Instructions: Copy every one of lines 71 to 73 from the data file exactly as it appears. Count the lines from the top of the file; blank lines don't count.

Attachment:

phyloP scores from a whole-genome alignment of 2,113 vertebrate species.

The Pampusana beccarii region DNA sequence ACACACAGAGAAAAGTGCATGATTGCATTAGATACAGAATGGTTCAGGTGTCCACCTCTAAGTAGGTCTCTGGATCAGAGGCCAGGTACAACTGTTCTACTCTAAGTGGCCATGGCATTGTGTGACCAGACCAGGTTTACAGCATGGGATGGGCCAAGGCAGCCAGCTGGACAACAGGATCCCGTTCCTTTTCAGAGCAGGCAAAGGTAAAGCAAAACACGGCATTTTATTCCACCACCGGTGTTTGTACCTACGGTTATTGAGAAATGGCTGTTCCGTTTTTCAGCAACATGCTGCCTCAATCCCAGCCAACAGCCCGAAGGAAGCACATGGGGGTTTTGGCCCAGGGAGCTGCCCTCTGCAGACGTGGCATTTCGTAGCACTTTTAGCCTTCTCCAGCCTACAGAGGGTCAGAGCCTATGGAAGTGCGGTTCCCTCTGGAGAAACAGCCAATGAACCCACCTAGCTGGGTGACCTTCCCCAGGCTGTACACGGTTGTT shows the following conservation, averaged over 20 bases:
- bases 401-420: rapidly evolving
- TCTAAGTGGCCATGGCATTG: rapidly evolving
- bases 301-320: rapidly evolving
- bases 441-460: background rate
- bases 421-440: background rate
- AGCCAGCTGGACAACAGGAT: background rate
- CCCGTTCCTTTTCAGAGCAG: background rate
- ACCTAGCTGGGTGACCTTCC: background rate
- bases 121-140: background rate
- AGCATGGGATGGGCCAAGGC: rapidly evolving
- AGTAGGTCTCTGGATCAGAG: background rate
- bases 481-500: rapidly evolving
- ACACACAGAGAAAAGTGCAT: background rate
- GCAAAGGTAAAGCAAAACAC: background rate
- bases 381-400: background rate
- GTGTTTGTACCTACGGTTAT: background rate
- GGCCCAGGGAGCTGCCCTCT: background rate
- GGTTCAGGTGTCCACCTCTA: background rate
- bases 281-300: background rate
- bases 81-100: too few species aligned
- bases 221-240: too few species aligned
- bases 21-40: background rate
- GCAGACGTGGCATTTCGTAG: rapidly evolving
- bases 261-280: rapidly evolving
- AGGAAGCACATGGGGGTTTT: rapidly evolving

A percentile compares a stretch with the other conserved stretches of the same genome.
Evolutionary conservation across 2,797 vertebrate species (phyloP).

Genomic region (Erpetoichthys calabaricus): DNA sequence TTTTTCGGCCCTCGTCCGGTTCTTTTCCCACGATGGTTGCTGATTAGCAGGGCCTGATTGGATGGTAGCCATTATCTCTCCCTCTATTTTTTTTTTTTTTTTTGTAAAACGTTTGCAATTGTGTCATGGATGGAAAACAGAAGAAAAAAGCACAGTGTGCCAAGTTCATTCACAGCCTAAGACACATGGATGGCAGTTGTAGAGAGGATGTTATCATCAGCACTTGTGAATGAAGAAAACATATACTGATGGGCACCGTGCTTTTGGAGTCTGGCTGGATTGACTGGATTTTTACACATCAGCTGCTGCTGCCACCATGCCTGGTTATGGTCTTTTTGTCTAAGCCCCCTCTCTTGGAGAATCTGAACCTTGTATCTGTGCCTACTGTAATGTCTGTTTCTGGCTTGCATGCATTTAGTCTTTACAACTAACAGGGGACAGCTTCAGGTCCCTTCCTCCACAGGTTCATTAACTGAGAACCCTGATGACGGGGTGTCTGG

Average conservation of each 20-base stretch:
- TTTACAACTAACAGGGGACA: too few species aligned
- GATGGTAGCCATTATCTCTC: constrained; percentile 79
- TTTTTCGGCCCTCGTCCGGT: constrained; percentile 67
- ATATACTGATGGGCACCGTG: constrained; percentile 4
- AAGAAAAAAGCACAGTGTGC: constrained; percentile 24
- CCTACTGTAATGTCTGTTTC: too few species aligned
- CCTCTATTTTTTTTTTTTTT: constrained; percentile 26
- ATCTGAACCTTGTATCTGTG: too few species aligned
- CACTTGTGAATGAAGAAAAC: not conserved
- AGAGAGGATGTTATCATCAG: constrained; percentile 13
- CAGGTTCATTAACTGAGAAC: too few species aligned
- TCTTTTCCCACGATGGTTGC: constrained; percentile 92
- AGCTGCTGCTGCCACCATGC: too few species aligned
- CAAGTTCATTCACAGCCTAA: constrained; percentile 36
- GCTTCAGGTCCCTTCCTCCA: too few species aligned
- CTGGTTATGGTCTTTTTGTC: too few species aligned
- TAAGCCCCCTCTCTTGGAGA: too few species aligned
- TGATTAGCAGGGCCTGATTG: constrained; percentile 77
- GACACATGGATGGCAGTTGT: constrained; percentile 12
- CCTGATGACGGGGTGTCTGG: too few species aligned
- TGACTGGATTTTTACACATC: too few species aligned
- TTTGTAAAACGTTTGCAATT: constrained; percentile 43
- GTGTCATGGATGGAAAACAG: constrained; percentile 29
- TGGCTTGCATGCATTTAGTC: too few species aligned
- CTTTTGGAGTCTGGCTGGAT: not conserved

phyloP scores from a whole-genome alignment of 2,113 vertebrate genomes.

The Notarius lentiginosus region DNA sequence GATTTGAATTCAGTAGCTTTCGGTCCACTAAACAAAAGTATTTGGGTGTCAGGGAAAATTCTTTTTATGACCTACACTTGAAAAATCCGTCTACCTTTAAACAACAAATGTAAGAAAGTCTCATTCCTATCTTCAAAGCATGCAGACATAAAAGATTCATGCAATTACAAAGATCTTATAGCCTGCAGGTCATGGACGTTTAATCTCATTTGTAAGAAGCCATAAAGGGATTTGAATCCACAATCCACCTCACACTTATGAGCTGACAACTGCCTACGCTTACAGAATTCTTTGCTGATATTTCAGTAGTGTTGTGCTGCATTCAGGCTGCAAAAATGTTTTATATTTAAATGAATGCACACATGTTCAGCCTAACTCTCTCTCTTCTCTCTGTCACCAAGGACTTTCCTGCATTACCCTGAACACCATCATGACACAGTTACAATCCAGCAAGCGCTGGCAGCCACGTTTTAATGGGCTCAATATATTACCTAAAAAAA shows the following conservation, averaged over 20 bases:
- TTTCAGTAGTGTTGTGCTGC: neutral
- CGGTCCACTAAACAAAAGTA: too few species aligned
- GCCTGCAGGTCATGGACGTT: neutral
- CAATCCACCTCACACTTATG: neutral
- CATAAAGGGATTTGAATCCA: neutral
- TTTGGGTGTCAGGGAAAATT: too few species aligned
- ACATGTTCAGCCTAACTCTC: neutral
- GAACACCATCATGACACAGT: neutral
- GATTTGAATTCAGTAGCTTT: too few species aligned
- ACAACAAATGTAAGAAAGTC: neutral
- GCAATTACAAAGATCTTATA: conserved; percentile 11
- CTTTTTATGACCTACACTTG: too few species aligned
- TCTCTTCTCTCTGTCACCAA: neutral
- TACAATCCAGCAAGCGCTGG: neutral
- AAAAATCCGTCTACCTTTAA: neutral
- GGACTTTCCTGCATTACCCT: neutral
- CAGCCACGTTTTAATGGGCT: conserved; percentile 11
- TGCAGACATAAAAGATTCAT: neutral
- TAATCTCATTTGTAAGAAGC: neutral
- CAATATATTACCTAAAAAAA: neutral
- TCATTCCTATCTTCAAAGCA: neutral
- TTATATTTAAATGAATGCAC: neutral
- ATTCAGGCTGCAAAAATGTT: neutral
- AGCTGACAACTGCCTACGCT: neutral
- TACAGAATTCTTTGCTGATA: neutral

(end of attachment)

- TCTCTTCTCTCTGTCACCAA: neutral
- TACAATCCAGCAAGCGCTGG: neutral
- AAAAATCCGTCTACCTTTAA: neutral